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    Do you have an updated sheet with the Ilfsol 3 times? Looks the same as the dev chart I listed but curious if it is.


    ~Stone

    The Noteworthy Ones - Mamiya: 7 II, RZ67 Pro II / Canon: 1V, AE-1 / Kodak: No 1 Pocket Autographic, No 1A Pocket Autographic

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  17. markbarendt

    markbarendt Subscriber

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  18. B&Wpositive

    B&Wpositive Member

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    Is the image quality gain with DD-X over HC noticeable at EI values above 1600?
     
  19. StoneNYC

    StoneNYC Inactive

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  20. John Shriver

    John Shriver Member

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    Kodak HC-110 and Ilford Ilfotech HC are mixed in ethylene glycol (if I remember correctly), no water, so that they are rather impermeable to oxygen. This leaves the syrup with enormous shelf life.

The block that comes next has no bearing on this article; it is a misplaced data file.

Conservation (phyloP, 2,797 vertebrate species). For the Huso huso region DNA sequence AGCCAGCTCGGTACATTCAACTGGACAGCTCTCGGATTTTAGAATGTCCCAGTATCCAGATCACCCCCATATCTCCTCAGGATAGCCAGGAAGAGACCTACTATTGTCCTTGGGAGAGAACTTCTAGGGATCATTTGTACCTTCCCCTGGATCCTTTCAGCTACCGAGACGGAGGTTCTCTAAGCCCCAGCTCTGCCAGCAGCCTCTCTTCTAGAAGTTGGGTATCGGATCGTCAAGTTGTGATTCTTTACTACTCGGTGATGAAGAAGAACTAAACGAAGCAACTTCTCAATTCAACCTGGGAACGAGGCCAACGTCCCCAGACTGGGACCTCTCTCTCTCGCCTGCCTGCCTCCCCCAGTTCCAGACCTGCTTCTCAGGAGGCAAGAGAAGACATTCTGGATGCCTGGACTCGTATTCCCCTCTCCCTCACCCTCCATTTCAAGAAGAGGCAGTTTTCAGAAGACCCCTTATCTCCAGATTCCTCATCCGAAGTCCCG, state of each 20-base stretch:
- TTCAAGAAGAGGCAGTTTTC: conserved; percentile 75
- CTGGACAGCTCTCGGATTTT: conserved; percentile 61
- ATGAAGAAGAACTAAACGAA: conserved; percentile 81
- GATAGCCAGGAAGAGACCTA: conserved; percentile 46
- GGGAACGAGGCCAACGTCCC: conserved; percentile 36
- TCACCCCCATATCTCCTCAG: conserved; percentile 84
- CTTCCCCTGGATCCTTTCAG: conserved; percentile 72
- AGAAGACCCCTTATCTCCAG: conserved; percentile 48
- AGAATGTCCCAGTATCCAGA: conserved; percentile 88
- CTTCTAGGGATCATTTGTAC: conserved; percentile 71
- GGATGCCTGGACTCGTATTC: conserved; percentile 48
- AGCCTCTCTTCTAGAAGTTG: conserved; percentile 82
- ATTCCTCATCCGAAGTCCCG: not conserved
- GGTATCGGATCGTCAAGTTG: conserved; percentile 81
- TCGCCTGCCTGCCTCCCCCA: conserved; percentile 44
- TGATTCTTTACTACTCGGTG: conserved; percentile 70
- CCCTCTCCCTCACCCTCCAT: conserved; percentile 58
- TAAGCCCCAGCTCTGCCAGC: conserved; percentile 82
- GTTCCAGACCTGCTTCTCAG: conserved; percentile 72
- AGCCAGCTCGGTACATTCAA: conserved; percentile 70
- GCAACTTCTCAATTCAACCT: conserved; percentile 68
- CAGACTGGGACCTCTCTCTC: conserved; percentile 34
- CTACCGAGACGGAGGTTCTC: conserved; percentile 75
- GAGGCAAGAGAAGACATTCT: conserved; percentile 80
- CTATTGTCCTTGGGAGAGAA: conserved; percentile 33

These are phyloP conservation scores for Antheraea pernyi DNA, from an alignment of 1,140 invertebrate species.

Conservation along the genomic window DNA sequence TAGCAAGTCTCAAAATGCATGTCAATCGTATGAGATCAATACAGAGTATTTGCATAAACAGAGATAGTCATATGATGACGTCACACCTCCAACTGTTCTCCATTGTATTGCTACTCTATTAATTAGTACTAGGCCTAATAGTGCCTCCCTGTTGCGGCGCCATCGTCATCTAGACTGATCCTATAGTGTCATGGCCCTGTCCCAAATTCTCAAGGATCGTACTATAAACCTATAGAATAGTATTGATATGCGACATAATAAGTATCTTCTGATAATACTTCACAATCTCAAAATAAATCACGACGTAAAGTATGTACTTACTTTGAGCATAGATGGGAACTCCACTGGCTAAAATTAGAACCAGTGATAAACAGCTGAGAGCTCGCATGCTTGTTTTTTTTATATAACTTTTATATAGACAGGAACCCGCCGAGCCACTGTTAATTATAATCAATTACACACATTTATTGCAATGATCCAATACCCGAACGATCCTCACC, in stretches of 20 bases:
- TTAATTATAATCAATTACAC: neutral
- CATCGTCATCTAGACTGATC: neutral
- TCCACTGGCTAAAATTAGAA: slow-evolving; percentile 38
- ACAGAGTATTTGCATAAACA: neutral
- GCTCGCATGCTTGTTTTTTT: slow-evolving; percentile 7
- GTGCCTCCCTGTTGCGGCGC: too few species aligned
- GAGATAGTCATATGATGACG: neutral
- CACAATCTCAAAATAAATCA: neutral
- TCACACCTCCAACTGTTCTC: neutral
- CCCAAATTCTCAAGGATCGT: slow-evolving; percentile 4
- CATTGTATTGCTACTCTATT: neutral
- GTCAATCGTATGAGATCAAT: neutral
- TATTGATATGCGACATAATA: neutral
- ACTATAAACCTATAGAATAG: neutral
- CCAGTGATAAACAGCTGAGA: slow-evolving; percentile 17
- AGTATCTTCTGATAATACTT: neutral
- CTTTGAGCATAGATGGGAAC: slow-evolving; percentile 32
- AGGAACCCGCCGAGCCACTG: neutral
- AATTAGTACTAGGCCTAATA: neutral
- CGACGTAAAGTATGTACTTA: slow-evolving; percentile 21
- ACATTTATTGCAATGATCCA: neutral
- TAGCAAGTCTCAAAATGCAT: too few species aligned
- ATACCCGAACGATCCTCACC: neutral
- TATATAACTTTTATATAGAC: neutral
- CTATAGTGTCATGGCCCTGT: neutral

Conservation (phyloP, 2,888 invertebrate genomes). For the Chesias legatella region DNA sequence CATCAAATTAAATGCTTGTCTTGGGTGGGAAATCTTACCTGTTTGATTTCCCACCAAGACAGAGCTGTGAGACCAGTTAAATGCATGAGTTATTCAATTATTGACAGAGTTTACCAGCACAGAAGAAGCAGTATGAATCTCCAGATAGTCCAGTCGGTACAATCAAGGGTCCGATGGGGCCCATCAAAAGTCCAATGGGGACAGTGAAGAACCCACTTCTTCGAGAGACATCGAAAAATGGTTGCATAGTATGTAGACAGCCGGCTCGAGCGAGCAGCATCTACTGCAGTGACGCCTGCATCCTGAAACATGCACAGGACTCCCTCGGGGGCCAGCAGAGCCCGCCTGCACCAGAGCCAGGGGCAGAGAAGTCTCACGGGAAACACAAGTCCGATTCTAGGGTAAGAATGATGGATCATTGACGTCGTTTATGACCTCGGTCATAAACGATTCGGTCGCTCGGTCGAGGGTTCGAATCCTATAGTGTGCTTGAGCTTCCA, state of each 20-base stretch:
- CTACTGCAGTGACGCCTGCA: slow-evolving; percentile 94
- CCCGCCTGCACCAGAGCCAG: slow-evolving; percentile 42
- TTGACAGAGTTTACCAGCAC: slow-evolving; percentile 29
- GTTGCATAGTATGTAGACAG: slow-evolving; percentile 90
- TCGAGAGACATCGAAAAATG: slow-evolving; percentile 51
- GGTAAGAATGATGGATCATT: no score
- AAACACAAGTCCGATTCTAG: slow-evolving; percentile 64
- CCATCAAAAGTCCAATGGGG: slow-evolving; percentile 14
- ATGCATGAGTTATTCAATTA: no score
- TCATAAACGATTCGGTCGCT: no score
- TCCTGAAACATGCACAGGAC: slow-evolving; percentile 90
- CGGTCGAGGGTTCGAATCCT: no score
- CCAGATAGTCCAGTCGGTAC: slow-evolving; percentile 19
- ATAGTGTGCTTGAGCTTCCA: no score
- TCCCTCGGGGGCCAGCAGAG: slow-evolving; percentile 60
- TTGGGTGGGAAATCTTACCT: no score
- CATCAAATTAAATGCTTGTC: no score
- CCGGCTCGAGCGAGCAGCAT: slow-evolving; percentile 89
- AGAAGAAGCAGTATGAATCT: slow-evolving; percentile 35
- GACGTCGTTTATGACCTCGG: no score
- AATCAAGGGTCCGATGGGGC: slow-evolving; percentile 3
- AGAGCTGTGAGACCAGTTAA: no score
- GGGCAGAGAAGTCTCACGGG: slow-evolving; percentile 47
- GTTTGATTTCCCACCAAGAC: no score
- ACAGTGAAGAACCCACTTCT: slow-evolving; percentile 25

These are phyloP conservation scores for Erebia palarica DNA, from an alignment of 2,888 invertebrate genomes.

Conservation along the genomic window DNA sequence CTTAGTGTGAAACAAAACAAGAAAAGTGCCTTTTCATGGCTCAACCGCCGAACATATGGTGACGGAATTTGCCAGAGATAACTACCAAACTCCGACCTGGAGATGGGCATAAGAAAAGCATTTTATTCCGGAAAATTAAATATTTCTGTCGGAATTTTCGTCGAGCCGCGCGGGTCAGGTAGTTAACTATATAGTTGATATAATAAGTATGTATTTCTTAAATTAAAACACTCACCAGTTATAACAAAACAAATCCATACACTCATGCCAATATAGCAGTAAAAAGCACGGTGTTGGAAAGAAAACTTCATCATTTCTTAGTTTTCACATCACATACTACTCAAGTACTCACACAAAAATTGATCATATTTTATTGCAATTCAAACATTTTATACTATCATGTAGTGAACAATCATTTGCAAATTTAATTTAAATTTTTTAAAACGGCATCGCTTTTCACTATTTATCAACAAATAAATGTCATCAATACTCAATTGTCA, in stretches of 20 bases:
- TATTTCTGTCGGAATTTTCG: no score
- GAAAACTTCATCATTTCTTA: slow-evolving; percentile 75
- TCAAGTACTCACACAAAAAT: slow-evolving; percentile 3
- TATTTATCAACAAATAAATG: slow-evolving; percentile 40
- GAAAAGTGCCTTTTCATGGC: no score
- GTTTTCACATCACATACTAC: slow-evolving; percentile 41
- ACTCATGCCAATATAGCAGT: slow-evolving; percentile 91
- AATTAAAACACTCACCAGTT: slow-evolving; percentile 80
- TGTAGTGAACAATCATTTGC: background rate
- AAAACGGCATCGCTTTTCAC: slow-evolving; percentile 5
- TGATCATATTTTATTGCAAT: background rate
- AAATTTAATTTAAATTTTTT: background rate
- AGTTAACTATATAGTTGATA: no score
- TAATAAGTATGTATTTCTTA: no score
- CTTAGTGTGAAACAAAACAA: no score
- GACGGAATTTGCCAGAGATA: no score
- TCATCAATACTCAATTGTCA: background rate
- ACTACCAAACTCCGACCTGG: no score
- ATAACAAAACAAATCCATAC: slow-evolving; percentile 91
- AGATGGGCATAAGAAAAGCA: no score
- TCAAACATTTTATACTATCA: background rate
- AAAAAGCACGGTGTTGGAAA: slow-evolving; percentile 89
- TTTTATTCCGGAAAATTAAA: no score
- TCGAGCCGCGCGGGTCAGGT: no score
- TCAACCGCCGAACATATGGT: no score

However, I've been very happy with the shelf-life of open bottles of Ilford Ilfotec DD-X. Have almost always gotten a year with no problem in by cool basement. I did have a crystallization event in one bottle that had about 20% left in a cold winter, had to ditch that. But I've never had it fail, and never felt that old DD-X was giving me under-developed negatives. I like everything about DD-X except the price. (You won't catch me mixing 36 ounces of it to feed my 4x5 Nikor tank.)